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Synopsis from GoodReads:
Seventeen-year-old Ana is a scoundrel by nurture and an outlaw by nature. Found as a child drifting through space with a sentient android called D09, Ana was saved by a fearsome space captain and the grizzled crew she now calls family. But D09—one of the last remaining illegal Metals—has been glitching, and Ana will stop at nothing to find a way to fix him.
Ana’s desperate effort to save D09 leads her on a quest to steal the coordinates to a lost ship that could offer all the answers. But at the last moment, a spoiled Ironblood boy beats Ana to her prize. He has his own reasons for taking the coordinates, and he doesn’t care what he’ll sacrifice to keep them.
What they find in a lost corner of the universe will change all their lives—and unearth dangerous secrets. But when a darkness from Ana’s past returns, she must face an impossible choice: does she protect a kingdom that wants her dead or save the Metal boy she loves?
When everything goes wrong, she and the Ironblood end up as fugitives on the run. Now their entire kingdom is after them—and the coordinates—and not everyone wants them captured alive.
This was pretty good but it never fully grabbed my attention and I can’t say why.
I liked the main characters well enough, though the secondary characters weren’t very distinct in my mind. Ana was a bit too stupidly headstrong for my taste but I mostly liked her well enough to overlook it. I’m always a fan of found families and the crew of the ship definitely fits the bill.
There was plenty of action, which should have made the book feel like a fast listen, though I kind of kept waiting to get to the point. It felt too long but I can’t point at any section that could easily be removed or shortened.
At the same time, I felt the author never explained the politics of the planet, which are hugely important to the plot, well, at all. I’ll be honest–I’m still not even sure if Robb’s mother and The Grand Duchess are the same person and if that person rules the Ironbloods and why. I thought they were the same, then she sounded positively ancient so I couldn’t understand how she would have two teenage sons.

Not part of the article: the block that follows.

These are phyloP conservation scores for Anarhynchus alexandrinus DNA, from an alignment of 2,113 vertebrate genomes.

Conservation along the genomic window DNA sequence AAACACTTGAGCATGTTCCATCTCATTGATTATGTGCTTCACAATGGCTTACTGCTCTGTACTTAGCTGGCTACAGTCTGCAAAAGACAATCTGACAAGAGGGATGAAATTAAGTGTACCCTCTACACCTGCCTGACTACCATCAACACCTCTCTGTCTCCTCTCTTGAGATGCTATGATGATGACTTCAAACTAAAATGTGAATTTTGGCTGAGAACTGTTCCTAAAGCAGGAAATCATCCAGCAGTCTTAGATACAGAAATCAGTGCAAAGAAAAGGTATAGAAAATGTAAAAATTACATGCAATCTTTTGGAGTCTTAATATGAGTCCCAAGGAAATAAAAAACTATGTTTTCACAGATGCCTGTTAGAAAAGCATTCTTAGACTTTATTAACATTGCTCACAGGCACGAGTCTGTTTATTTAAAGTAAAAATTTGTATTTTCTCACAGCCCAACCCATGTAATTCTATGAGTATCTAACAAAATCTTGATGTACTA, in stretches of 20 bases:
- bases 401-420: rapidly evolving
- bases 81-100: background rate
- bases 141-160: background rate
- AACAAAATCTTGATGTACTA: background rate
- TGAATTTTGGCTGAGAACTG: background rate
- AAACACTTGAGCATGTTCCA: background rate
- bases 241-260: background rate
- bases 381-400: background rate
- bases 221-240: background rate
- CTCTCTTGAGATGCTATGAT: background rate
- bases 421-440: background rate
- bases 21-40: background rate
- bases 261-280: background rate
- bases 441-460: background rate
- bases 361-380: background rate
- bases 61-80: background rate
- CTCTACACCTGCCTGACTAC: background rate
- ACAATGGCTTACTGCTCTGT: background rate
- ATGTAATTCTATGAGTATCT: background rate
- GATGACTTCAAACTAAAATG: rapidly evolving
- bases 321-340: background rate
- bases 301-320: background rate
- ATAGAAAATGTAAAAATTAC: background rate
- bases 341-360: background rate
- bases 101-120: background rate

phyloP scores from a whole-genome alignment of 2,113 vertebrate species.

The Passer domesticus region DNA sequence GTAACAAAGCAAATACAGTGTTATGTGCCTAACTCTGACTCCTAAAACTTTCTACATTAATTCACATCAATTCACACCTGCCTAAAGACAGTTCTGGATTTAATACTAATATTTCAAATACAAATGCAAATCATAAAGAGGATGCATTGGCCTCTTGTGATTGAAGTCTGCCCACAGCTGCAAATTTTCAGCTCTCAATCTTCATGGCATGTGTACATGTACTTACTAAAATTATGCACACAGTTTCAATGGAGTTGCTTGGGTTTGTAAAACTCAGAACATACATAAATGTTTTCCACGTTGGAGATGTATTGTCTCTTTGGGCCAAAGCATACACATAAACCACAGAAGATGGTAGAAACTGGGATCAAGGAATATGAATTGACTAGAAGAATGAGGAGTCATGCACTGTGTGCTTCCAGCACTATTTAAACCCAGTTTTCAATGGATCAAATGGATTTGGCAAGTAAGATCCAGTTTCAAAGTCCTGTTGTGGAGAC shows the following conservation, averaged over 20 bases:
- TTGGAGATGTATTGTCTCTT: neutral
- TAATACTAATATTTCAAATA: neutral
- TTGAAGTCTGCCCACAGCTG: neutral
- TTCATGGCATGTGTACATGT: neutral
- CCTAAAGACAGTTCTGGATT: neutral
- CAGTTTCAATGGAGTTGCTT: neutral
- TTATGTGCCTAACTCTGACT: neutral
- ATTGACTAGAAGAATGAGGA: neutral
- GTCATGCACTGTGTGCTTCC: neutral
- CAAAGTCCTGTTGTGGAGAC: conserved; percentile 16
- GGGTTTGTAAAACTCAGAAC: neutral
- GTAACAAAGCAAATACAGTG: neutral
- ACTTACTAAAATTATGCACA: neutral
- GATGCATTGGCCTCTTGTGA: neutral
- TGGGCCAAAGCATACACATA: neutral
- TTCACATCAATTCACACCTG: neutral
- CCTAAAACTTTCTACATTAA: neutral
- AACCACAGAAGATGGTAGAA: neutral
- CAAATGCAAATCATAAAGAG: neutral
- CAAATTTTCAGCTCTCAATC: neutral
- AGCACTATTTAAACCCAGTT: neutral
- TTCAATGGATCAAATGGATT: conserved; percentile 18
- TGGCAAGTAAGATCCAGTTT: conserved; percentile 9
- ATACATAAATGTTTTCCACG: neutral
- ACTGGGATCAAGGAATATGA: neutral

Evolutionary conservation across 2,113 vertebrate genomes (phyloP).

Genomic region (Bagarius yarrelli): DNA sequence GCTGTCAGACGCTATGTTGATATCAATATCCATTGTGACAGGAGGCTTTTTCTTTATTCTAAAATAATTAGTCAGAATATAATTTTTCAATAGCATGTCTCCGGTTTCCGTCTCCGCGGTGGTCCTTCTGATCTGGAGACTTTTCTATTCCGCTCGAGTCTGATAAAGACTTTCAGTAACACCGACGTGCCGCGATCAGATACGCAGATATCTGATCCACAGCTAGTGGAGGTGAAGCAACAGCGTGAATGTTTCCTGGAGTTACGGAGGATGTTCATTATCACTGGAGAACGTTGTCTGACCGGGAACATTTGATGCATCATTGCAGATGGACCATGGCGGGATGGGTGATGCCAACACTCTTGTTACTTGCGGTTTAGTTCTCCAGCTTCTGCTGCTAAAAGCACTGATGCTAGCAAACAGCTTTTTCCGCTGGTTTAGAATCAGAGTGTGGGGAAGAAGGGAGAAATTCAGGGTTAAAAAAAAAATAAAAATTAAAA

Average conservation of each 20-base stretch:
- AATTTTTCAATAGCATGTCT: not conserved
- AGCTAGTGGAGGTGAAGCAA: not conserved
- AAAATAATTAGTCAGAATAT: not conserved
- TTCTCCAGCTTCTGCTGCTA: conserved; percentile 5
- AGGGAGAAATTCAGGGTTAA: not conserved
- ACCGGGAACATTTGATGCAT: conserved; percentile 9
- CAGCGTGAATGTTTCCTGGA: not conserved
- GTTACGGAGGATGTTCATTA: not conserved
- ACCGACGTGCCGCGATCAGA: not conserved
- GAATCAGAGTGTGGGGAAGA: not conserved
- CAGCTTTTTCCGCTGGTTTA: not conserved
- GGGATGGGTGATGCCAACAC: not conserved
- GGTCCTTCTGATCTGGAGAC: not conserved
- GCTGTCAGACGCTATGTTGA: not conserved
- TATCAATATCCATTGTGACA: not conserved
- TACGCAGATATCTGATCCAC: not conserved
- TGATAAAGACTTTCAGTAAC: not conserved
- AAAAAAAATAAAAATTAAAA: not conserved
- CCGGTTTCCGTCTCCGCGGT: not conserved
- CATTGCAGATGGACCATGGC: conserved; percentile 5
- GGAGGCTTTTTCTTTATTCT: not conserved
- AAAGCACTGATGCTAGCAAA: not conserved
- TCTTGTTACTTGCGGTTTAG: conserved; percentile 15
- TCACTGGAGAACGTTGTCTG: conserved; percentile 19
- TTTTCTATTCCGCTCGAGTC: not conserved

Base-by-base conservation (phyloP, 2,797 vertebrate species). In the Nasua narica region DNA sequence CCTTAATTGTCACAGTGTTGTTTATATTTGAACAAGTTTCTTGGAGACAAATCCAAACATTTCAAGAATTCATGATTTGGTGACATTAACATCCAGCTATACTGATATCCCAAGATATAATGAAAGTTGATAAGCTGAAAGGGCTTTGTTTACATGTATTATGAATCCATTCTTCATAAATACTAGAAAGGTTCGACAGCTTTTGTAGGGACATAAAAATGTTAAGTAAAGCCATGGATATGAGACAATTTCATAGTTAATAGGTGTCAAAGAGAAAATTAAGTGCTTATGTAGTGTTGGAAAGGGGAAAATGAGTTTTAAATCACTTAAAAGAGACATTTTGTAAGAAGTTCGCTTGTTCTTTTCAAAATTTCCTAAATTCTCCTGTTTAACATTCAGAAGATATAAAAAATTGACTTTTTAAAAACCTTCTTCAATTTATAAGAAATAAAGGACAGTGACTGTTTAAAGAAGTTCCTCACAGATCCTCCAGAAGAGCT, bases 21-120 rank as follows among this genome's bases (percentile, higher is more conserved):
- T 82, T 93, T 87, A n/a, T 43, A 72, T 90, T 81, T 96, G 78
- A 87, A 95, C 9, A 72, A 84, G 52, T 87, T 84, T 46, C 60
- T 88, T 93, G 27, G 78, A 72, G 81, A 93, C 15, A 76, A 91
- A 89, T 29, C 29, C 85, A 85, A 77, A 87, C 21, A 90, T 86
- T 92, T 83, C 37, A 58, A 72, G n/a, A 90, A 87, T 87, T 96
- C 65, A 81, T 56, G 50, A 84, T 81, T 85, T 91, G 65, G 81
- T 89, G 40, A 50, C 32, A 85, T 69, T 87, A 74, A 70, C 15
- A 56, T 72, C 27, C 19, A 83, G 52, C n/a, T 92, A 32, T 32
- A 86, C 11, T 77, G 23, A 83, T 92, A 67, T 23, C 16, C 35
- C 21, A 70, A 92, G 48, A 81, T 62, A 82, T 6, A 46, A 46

Maybe my problem is an almost complete lack of exposition. Ms. Poston just throws readers in the deep end at the beginning, with Ana and Robb both trying to get coordinates to locate a ship that disappeared about ten years ago. I understand why Robb was looking for it and I was told Ana’s reason but I still don’t understand why her mission pointed her at that exact ship.
Maybe it was a book that I would have followed better in print than in audio, though I did like Adenrele Ojo’s narration. I process print books better though. I’d made up my mind to skip the second book in the duology but this book ended on a bit of a cliffhanger. I won’t swear that I’ll read it (in print this time, just in case that helps me understand things better), but I won’t rule it out either.
So I’m obviously conflicted about this one. If you read more science fiction than I do (I typically read more fantasy), you might like it more. I’ll also add that I found the Once Upon a Con series by this author to be infinitely better so if you read Heart of Iron and weren’t a huge fan, please give Geekerella a chance anyway.
If you liked Heart of Iron, you might also like my reviews of
- Cinder (The Lunar Chronicles #1) by Marissa Meyer
- The Hunger Games (The Hunger Games #1) by Suzanne Collins
- The Roar by Emma Clayton
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